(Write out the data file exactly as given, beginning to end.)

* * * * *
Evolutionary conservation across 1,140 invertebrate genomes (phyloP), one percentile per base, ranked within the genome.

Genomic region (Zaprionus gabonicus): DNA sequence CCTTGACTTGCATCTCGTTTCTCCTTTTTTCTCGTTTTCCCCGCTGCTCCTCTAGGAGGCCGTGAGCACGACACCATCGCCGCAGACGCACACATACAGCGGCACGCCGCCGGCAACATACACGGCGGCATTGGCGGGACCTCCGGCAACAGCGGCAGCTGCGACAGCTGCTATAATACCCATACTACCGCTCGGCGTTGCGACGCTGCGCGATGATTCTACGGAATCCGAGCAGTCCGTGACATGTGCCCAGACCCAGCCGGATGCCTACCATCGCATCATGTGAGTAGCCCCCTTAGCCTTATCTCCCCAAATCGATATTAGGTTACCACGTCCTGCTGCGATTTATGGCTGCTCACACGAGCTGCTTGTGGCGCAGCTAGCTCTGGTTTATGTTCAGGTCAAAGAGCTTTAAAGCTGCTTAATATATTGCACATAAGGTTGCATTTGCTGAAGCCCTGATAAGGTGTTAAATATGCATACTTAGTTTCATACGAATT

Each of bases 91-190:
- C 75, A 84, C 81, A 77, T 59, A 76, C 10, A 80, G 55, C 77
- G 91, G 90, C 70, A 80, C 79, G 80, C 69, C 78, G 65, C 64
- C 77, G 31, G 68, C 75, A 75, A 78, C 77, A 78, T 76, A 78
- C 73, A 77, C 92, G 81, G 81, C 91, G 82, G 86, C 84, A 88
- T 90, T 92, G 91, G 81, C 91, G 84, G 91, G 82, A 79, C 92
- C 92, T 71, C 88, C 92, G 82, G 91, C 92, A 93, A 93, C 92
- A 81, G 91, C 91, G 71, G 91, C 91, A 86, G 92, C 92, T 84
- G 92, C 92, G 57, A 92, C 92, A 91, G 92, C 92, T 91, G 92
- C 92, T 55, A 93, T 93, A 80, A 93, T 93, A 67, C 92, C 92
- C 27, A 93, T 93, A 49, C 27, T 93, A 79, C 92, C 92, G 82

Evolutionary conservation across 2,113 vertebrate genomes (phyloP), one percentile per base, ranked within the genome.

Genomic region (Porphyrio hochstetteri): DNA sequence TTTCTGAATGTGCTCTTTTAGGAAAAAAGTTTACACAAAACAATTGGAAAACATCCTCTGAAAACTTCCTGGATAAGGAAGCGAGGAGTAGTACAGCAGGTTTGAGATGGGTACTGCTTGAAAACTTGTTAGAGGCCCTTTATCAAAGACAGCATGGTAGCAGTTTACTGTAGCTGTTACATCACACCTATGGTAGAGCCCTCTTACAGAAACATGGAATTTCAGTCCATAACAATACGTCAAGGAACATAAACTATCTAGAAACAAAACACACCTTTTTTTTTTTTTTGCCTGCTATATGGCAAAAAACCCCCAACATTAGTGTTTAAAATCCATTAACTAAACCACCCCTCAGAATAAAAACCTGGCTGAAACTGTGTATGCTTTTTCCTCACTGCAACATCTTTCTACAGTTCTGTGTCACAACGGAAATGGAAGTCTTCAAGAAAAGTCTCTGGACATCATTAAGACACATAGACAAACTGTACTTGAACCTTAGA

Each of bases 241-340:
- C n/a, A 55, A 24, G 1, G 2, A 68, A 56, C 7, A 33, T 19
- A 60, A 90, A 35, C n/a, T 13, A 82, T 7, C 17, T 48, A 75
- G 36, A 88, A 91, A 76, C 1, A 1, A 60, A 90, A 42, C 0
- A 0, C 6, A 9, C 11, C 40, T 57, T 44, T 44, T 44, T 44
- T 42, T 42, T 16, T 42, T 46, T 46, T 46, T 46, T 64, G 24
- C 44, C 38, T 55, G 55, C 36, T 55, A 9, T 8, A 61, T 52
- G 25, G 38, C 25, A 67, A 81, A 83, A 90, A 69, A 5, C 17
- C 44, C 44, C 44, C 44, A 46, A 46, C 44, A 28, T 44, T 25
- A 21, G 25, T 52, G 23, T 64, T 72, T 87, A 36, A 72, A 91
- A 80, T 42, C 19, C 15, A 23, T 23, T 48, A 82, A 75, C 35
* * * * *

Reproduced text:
Evolutionary conservation across 1,140 invertebrate genomes (phyloP), one percentile per base, ranked within the genome.

Genomic region (Zaprionus gabonicus): DNA sequence CCTTGACTTGCATCTCGTTTCTCCTTTTTTCTCGTTTTCCCCGCTGCTCCTCTAGGAGGCCGTGAGCACGACACCATCGCCGCAGACGCACACATACAGCGGCACGCCGCCGGCAACATACACGGCGGCATTGGCGGGACCTCCGGCAACAGCGGCAGCTGCGACAGCTGCTATAATACCCATACTACCGCTCGGCGTTGCGACGCTGCGCGATGATTCTACGGAATCCGAGCAGTCCGTGACATGTGCCCAGACCCAGCCGGATGCCTACCATCGCATCATGTGAGTAGCCCCCTTAGCCTTATCTCCCCAAATCGATATTAGGTTACCACGTCCTGCTGCGATTTATGGCTGCTCACACGAGCTGCTTGTGGCGCAGCTAGCTCTGGTTTATGTTCAGGTCAAAGAGCTTTAAAGCTGCTTAATATATTGCACATAAGGTTGCATTTGCTGAAGCCCTGATAAGGTGTTAAATATGCATACTTAGTTTCATACGAATT

Each of bases 91-190:
- C 75, A 84, C 81, A 77, T 59, A 76, C 10, A 80, G 55, C 77
- G 91, G 90, C 70, A 80, C 79, G 80, C 69, C 78, G 65, C 64
- C 77, G 31, G 68, C 75, A 75, A 78, C 77, A 78, T 76, A 78
- C 73, A 77, C 92, G 81, G 81, C 91, G 82, G 86, C 84, A 88
- T 90, T 92, G 91, G 81, C 91, G 84, G 91, G 82, A 79, C 92
- C 92, T 71, C 88, C 92, G 82, G 91, C 92, A 93, A 93, C 92
- A 81, G 91, C 91, G 71, G 91, C 91, A 86, G 92, C 92, T 84
- G 92, C 92, G 57, A 92, C 92, A 91, G 92, C 92, T 91, G 92
- C 92, T 55, A 93, T 93, A 80, A 93, T 93, A 67, C 92, C 92
- C 27, A 93, T 93, A 49, C 27, T 93, A 79, C 92, C 92, G 82

Evolutionary conservation across 2,113 vertebrate genomes (phyloP), one percentile per base, ranked within the genome.

Genomic region (Porphyrio hochstetteri): DNA sequence TTTCTGAATGTGCTCTTTTAGGAAAAAAGTTTACACAAAACAATTGGAAAACATCCTCTGAAAACTTCCTGGATAAGGAAGCGAGGAGTAGTACAGCAGGTTTGAGATGGGTACTGCTTGAAAACTTGTTAGAGGCCCTTTATCAAAGACAGCATGGTAGCAGTTTACTGTAGCTGTTACATCACACCTATGGTAGAGCCCTCTTACAGAAACATGGAATTTCAGTCCATAACAATACGTCAAGGAACATAAACTATCTAGAAACAAAACACACCTTTTTTTTTTTTTTGCCTGCTATATGGCAAAAAACCCCCAACATTAGTGTTTAAAATCCATTAACTAAACCACCCCTCAGAATAAAAACCTGGCTGAAACTGTGTATGCTTTTTCCTCACTGCAACATCTTTCTACAGTTCTGTGTCACAACGGAAATGGAAGTCTTCAAGAAAAGTCTCTGGACATCATTAAGACACATAGACAAACTGTACTTGAACCTTAGA

Each of bases 241-340:
- C n/a, A 55, A 24, G 1, G 2, A 68, A 56, C 7, A 33, T 19
- A 60, A 90, A 35, C n/a, T 13, A 82, T 7, C 17, T 48, A 75
- G 36, A 88, A 91, A 76, C 1, A 1, A 60, A 90, A 42, C 0
- A 0, C 6, A 9, C 11, C 40, T 57, T 44, T 44, T 44, T 44
- T 42, T 42, T 16, T 42, T 46, T 46, T 46, T 46, T 64, G 24
- C 44, C 38, T 55, G 55, C 36, T 55, A 9, T 8, A 61, T 52
- G 25, G 38, C 25, A 67, A 81, A 83, A 90, A 69, A 5, C 17
- C 44, C 44, C 44, C 44, A 46, A 46, C 44, A 28, T 44, T 25
- A 21, G 25, T 52, G 23, T 64, T 72, T 87, A 36, A 72, A 91
- A 80, T 42, C 19, C 15, A 23, T 23, T 48, A 82, A 75, C 35